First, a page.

A combination of bad circumstantial political calls, pervasive lack of funds for social programs, and fundamental misapprehensions about the role both of police and of class divisions within black society brought about this tragic situation, where black people who sincerely thought (and think) of themselves as pro-black, contributed — continue to contribute — to a situation that sees more black people in some stage of incarceration than were enslaved in 1850. It didn’t happen overnight, it was more of a consistent series of botched reactions to awful situations- you see that a lot when people lack resources and political room to maneuver. So the newly-formed DC city council refused to decriminalize marijuana in the early seventies- a white “hippie” brought it up, heroin was ravaging the black community, it just didn’t seem right. DC passed draconian gun restrictions, but couldn’t get any kind of alternative to the illicit economy in front of its citizens, so people still had guns and used them. DC empowered it’s police to act like warriors in an occupied land when the crack epidemic spread out of control, and black cops — many of them drawn from a black middle class both long accustomed to looking down on the black poor and not much more knowledgeable about poor black communities than their white fellow officers — unleashed a stream of violence on black DC that goes on to this day.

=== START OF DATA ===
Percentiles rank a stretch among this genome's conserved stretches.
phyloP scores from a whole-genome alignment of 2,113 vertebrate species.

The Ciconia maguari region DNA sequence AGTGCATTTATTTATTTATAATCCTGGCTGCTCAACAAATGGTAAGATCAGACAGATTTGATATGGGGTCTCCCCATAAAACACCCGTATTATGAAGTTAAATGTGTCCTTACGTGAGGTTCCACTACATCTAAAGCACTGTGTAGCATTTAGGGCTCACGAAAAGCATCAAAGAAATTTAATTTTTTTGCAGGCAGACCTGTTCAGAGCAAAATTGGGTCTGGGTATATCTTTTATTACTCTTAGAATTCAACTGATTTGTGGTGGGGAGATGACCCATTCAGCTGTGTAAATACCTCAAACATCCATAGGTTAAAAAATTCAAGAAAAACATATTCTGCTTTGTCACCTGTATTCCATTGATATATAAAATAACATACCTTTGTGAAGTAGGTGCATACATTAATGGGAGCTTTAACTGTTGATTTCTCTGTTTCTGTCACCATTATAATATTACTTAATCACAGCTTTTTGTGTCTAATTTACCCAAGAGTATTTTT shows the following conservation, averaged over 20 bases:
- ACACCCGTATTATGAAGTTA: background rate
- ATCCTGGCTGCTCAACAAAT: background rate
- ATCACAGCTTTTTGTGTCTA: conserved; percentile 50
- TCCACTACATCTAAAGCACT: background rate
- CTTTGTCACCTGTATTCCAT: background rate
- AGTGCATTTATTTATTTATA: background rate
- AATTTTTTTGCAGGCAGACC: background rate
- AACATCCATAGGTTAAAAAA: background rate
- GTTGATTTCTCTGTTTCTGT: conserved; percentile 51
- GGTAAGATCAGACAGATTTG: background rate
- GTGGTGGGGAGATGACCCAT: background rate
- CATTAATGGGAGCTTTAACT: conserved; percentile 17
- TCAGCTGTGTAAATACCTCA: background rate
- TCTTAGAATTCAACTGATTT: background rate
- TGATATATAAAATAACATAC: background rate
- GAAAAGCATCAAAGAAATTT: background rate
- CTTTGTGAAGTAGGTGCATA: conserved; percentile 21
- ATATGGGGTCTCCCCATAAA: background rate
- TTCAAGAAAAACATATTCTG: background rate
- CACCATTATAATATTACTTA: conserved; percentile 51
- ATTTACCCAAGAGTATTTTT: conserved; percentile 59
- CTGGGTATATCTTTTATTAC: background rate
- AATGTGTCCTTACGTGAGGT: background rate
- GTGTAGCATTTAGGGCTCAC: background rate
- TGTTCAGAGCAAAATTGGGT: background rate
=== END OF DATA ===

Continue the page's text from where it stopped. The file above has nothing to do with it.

Plenty of black voices opposed these things, in DC and out, but there was no consensus on these issues (and I doubt there is one today, though maybe things are a bit better when even a lot of conservatives admit the carceral state is out of control). It’s unlikely that any but Clarence Thomas-style authoritarians would have approved of the tough-on-crime course of action had they could have seen the end result. Many black leaders called for a “Marshall Plan for Black America.” What they got from the white elite that still holds the purse strings was a much harsher military-style occupation than the US Army gave Germany and barely any of the economic reconstruction.